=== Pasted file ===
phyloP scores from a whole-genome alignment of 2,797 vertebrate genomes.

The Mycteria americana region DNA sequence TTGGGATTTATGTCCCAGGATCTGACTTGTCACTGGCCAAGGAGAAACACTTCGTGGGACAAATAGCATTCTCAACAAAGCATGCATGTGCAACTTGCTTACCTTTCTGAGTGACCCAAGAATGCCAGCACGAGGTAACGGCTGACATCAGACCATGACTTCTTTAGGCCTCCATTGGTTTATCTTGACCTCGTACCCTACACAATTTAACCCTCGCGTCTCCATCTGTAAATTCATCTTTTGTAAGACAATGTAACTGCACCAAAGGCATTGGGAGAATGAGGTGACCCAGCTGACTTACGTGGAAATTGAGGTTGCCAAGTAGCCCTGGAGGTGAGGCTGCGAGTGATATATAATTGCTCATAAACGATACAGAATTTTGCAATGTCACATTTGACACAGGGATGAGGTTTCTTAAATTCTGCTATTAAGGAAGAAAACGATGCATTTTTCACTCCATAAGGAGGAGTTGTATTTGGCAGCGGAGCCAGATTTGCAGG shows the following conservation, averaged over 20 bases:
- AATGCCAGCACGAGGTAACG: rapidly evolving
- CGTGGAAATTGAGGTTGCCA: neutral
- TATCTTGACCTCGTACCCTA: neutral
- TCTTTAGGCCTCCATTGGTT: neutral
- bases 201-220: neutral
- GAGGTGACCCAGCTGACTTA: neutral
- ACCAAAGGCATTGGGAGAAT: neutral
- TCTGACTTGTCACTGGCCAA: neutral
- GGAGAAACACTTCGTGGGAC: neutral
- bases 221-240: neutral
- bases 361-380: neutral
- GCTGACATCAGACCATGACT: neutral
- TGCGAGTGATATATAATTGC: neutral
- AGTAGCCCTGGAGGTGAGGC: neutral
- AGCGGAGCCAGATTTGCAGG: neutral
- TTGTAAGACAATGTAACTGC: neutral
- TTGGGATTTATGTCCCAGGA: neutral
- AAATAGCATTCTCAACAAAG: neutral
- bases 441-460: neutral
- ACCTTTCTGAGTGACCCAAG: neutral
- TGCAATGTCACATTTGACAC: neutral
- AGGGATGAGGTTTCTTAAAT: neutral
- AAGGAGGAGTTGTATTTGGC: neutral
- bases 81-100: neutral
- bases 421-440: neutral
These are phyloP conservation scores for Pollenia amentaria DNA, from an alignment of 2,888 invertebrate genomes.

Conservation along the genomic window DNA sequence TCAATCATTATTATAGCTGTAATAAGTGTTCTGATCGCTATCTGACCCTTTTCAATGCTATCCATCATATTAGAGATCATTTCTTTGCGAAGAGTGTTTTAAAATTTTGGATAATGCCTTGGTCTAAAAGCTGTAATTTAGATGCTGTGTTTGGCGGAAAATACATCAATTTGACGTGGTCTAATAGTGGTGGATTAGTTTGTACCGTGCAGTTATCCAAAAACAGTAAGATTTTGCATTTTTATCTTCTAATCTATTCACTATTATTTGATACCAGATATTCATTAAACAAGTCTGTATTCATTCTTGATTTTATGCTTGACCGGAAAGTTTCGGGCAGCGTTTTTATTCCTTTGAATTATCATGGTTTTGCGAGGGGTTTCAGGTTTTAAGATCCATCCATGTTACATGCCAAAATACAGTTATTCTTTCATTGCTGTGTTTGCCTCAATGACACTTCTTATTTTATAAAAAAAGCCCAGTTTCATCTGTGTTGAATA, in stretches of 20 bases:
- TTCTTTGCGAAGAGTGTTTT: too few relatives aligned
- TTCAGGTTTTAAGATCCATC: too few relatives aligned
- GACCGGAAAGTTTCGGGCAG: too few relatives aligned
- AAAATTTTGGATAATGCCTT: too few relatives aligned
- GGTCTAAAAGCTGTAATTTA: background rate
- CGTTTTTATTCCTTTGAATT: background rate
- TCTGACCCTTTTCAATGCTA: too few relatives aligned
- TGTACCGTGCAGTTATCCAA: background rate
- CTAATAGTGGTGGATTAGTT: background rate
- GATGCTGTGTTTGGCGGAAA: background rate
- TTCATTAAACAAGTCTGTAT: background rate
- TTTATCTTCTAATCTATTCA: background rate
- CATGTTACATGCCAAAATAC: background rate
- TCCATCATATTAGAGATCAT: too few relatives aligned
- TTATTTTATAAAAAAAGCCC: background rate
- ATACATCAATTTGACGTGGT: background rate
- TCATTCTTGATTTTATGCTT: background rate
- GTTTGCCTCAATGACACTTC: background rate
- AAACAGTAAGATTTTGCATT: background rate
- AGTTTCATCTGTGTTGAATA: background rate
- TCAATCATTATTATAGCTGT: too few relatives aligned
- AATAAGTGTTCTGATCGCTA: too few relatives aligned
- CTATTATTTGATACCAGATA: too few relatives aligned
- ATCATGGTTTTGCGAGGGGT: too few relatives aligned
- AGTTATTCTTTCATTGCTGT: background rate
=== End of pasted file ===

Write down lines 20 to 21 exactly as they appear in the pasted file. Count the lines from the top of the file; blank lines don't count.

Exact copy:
- AAATAGCATTCTCAACAAAG: neutral
- bases 441-460: neutral